Extradition of Foreign Nationals Under the MDLEA Subverts Justice


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In 2001, I participated in the most intriguing criminal case of my career to date. More than a dozen Russians and Ukrainians, who were crew members on a boat that was seized by the United States Coast Guard off the coast of Mexico, were forcibly extradited to the United States.

After a five day search, eleven tons of cocaine were found secreted in one of several fuel tanks. The most prominent members of the crew were convicted and sentenced to double-digit sentences. My client was acquitted after two jury trials.

I remember naively wondering how individuals who had never been to the United States and were thousand miles from it, could be extradited to the
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United States. The mechanism that the government used was the “MDLEA” or the Maritime Drug Law Enforcement Act, 45 U.S.C. §§ 1901-1904. This statute provides that the United States may indict and ultimately extradite individuals who may affect the United States government outside the country from their criminal activities.

The Ninth Circuit Court of Appeals has developed a ”nexus test” where the government must establish a nexus to the United States through proving to the court by a preponderance of the evidence that the drugs were most likely destined to the United States. Here, the “nexus” was very tenuous because the government relied in large part on the route taken by the Svesda Maru up the coast of Mexico. What is to say that the drugs weren’t ultimately destined for China or Europe? And the fact that cocaine with markings similar to those seized on the Svesda Maru before doesn’t support the government’s premise. It is a bit like reasoning that since people in the United States wear Nike shoes, then any Nike shoes seized must have been destined for the United States–fallacious reasoning.

Since this case, there have been many Colombian nationals extradited from the United States under similar circumstances. ( See e.g. United States v. Peralza 2006, Ninth Cir., 439 F.3d 1149.)

Many of the Colombians who are extradited to the United States have never been outside their country before. While they may have been guilty of drug crimes in their country, their connection with the United States is tenuous at best.

Colombia is a close partner with the United States in the “war on drugs.” The United States provides Colombia with millions of dollars annually to help thwart drug crimes: money that is spent for surveillance equipment and eradication equipment of the coca fields. The United States provides Colombia with money to purchase scanners and technology to prevent the smuggling of the drugs through airports.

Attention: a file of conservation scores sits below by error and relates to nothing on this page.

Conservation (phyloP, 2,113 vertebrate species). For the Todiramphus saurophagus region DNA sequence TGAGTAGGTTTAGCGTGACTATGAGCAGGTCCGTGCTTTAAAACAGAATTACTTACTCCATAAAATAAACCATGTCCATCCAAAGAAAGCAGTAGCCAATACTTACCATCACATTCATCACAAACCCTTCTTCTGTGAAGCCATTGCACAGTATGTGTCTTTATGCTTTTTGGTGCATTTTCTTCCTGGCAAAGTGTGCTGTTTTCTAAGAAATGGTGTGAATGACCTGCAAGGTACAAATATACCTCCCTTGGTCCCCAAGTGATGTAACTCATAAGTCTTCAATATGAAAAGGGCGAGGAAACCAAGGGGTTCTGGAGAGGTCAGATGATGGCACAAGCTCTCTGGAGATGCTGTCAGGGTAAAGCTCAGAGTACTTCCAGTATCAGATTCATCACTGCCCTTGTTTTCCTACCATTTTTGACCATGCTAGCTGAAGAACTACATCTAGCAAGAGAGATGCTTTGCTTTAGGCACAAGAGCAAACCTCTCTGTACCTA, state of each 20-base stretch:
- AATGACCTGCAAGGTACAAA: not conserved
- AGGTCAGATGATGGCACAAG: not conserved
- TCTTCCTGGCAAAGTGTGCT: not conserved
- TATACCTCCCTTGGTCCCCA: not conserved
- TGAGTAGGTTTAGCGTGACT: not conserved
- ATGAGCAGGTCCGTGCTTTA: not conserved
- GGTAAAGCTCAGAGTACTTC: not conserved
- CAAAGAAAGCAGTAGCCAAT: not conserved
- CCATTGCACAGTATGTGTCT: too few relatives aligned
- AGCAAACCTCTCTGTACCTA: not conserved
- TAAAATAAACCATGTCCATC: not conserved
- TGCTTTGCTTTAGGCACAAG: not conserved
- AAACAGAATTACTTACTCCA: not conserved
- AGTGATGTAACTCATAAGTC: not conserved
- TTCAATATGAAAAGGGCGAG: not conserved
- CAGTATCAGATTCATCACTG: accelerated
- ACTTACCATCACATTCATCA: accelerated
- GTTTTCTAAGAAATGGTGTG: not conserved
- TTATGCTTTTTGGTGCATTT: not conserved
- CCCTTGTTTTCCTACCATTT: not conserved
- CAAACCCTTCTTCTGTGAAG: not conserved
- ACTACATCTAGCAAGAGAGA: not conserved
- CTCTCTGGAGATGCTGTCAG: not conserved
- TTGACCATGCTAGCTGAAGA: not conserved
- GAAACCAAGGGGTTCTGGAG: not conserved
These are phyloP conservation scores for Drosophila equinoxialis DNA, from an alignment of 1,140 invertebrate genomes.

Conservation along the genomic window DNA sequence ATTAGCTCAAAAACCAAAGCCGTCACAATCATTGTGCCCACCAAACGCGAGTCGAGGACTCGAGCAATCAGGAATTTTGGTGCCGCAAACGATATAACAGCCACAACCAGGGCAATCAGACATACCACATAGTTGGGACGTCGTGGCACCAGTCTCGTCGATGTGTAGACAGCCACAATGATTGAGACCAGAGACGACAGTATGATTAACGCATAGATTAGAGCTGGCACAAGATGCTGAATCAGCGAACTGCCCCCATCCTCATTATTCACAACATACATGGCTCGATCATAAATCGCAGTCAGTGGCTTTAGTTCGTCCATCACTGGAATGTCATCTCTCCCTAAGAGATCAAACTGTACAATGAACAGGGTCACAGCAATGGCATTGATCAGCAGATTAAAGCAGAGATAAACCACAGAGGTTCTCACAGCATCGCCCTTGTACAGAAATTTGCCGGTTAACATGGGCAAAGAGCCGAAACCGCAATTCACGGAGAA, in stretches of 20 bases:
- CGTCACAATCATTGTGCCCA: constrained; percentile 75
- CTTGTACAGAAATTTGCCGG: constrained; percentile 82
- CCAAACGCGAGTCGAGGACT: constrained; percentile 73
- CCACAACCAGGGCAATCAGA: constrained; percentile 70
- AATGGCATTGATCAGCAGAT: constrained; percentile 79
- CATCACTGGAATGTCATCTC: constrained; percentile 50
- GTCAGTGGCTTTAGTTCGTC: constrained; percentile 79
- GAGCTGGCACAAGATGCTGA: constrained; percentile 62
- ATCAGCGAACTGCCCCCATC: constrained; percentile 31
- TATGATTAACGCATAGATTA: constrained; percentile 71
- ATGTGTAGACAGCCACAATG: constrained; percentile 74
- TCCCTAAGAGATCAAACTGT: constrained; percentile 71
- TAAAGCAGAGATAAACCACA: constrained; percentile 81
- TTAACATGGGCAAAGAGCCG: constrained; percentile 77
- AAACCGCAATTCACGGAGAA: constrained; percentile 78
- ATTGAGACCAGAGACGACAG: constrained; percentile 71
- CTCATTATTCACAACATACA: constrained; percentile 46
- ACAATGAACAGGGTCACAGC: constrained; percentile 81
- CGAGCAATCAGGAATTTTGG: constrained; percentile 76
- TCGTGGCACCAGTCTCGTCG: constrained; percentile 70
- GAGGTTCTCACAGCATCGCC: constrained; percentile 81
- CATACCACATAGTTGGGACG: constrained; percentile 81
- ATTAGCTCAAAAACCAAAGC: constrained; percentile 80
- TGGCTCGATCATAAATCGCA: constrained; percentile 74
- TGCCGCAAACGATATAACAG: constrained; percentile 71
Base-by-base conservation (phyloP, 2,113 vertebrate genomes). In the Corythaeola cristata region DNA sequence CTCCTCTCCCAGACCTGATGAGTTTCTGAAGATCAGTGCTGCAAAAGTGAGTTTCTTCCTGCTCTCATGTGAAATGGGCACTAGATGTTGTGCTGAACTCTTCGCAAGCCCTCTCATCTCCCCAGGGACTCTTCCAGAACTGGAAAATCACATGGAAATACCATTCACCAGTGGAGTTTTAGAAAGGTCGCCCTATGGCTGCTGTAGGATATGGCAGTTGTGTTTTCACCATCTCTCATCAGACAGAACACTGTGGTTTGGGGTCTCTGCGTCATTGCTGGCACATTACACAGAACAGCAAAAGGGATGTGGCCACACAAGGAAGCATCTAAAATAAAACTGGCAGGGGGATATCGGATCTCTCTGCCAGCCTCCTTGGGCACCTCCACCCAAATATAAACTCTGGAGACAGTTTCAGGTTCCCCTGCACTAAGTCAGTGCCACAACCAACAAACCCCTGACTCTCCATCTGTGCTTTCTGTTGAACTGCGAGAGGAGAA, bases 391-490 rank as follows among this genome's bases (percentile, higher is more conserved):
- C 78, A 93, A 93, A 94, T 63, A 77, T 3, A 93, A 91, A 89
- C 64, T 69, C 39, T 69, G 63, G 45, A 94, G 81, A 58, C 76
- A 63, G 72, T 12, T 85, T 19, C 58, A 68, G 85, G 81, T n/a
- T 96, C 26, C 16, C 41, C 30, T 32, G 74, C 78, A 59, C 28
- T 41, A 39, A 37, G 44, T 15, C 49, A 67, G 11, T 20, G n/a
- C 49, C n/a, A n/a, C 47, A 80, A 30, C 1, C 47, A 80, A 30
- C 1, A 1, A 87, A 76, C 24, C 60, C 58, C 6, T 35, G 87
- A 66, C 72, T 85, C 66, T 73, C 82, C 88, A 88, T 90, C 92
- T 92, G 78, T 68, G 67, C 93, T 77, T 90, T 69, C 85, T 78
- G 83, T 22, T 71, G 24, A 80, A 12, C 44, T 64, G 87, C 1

My point is if the United States really wishes to eradicate cocaine shipments that it should support this country and other countries in the development of their own independent judicial systems. The giving of foreign aid to Colombia and other drug producing countries could be based upon their development of a strong, independent, and non-corrupt judiciary.

The United States should not become a junkyard for the depositing of criminals who are essentially committing a crime in their own country and against their own people. The act of extradition under these circumstances appears to be very imperialistic and contrary to the goal of assisting countries in developing their own judicial system.

The United States spends millions of dollars in the extradition and incarceration of many Colombian nationals as well as individuals from other countries such as the Russians and Ukrainian crew of the Svesda Maru. Conditioning foreign aid on the development of an effective justice system would promote international respect for the law and avoid having the United States continue to play the role of the international policeman.

ABOUT THE AUTHOR: Russell S. Babcock
Russell Babcock is a preeminent federal and state criminal defense attorney. He is bilingual en Espanol.
He has won many awards for his work including Superlawyers, best criminal attorney, best appellate attorney. He is a certified criminal law specialist. The emphasis of his firm is on complex federal felonies including border and drug crime, white-collar crime and appeals He has argued six times in front of the California Supreme Court. Mr. Babcock received his JD from the University of California Davis in 1981.

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Disclaimer: While every effort has been made to ensure the accuracy of this publication, it is not intended to provide legal advice as individual situations will differ and should be discussed with an expert and/or lawyer. For specific technical or legal advice on the information provided and related topics, please contact the author.

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